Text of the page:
The threat of facing a torrential downpour did not dampen the spirits of the guests who attended the first gig of many for WIM’s self-titled debut album launch tour, held at Paddington Uniting Church in Sydney. The landmark venue gave way to a diverse range of live acts to attract all ages.
On the hall stage, we were introduced to a Mongolian throat singer by the name of Bukhu. He appeared in bright orange Mongolian attire, accompanied by a horse-head fiddle, otherwise known as morin khuur. To break the ice, Bukhu explained the background of the peculiar-looking instrument, which dates back to thousands of years ago.
Next, he went into describing the technique of throat singing and began to sing a tune. The captive audience gazed in astonishment at what could only be defined as the vocal equivalent of a didgeridoo. The final act was based on an old tale, about a boy and his friendship with a white horse (Suho’s White Horse). It was an emotive piece, suggestive of a turbulent relationship. The interpretation was played beautifully and the crowd were thoroughly impressed, not to mention intrigued.
In contrast, the presence of James Domeyko did not create as much impact. The disturbing mob were much too loud for the saxophone and keyboard player, almost drowning him out. During his set, the videographer encouraged him to tell a story, but the progressive musician replied that no-one would hear him. However, he launched into a saxophone introduction, gradually switching to the keyboard.
Eventually, the sound of the saxophone was intertwined with the sound of the keyboard, imitating a grand piano but with a warped edge, every time a note was being held. The experimental noises were aided by a foot pedal, which resulted in a drone resonance while James supplied vocal input. The effects were sharp and temperamental, developing a volatile ambience; however, providing the perfect happy medium between the preceding mellow acoustics from Bukhu and what was to come.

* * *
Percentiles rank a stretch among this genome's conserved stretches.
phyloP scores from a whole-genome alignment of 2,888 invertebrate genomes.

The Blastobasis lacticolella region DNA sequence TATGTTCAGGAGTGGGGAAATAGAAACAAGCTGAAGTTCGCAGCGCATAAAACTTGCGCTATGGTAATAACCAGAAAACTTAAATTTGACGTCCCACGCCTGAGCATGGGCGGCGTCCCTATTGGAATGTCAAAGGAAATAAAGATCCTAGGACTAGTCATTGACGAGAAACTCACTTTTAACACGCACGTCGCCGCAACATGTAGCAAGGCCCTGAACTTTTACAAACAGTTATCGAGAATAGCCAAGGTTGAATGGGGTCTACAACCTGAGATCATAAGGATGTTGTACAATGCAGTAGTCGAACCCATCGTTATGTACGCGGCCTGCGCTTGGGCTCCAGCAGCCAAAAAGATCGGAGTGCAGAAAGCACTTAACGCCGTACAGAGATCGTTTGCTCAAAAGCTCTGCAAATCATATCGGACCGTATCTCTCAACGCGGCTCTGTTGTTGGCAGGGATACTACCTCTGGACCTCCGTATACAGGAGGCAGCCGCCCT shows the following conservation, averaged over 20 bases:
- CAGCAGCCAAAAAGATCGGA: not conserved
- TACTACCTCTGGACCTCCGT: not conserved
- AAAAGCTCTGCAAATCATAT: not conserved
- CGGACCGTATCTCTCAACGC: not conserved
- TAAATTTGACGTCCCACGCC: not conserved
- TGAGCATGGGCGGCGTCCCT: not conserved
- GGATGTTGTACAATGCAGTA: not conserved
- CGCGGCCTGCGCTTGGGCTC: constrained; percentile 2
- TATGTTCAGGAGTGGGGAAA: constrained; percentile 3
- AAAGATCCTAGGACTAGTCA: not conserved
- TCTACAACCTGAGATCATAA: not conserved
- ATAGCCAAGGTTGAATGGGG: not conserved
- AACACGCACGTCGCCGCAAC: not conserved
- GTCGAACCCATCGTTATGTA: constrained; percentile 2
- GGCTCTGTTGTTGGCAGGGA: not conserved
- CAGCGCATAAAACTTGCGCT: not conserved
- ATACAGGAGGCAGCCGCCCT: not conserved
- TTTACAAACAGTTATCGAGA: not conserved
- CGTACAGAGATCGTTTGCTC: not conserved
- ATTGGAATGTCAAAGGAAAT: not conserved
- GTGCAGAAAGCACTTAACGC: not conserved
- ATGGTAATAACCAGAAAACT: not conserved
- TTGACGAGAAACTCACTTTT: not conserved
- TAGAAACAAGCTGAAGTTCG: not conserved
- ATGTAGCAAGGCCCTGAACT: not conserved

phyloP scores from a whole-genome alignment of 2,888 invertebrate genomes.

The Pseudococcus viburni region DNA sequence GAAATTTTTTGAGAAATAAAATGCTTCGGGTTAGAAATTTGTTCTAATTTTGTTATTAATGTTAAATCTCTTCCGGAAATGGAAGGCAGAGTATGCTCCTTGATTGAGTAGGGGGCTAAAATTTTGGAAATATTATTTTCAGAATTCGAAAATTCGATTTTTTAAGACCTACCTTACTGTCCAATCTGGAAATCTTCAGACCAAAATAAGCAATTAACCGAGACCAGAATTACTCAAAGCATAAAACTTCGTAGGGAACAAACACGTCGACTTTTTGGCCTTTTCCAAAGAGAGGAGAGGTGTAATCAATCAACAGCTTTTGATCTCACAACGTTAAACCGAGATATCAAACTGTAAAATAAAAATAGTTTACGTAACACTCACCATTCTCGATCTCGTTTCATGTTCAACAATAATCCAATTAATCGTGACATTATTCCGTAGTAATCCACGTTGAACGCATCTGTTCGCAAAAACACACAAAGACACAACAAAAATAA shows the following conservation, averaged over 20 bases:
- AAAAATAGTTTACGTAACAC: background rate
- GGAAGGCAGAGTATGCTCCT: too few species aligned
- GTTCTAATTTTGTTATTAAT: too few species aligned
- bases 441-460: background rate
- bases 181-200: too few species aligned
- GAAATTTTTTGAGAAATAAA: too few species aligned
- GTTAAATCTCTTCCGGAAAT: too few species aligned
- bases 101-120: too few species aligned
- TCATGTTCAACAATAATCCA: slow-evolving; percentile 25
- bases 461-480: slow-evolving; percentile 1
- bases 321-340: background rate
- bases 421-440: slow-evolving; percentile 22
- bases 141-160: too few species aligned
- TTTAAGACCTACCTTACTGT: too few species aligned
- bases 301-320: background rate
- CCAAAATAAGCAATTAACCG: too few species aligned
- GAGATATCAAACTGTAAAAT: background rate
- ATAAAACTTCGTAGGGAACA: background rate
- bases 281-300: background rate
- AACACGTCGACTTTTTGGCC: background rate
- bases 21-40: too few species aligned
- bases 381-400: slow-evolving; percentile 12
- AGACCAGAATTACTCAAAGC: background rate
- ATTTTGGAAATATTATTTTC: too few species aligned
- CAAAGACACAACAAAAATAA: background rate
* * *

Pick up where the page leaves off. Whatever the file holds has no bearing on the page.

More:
During the interim, the congregation migrated to the church stage in fervour for their saviour, WIM. Upon entry, the majority of eyes were immediately diverted to the altar end of the church, which was strikingly arranged with an assortment of flowers and vines. In true form, the band started off with the first two tracks from the album, “Colossus” and “See You Hurry”, showcasing the brilliant and haunting vocals of Martin Solomon.
A five-piece choir complemented WIM as they played “In the Morning” and “John”, my personal favourite. The humble hosts were extremely gracious to their devoted fans, thanking them profusely at any given opportunity. The crowd were ecstatic as they drilled into “Something for You” and “I’ll Be There Anytime”, the latter being an unreleased, yet powerful and uplifting number. With the urge to go on and positive reinforcement being vocalised by the rowdy bunch, WIM finished off with encores “Over the Mountains” and “Moth”, supported by James Domeyko on the saxophone and the choir returning to lend a voice for the soaring finale.
In accordance with ending the night on a high, I was relieved to find that my prayers were answered when there were no signs of rain making a re-appearance. Hallelujah!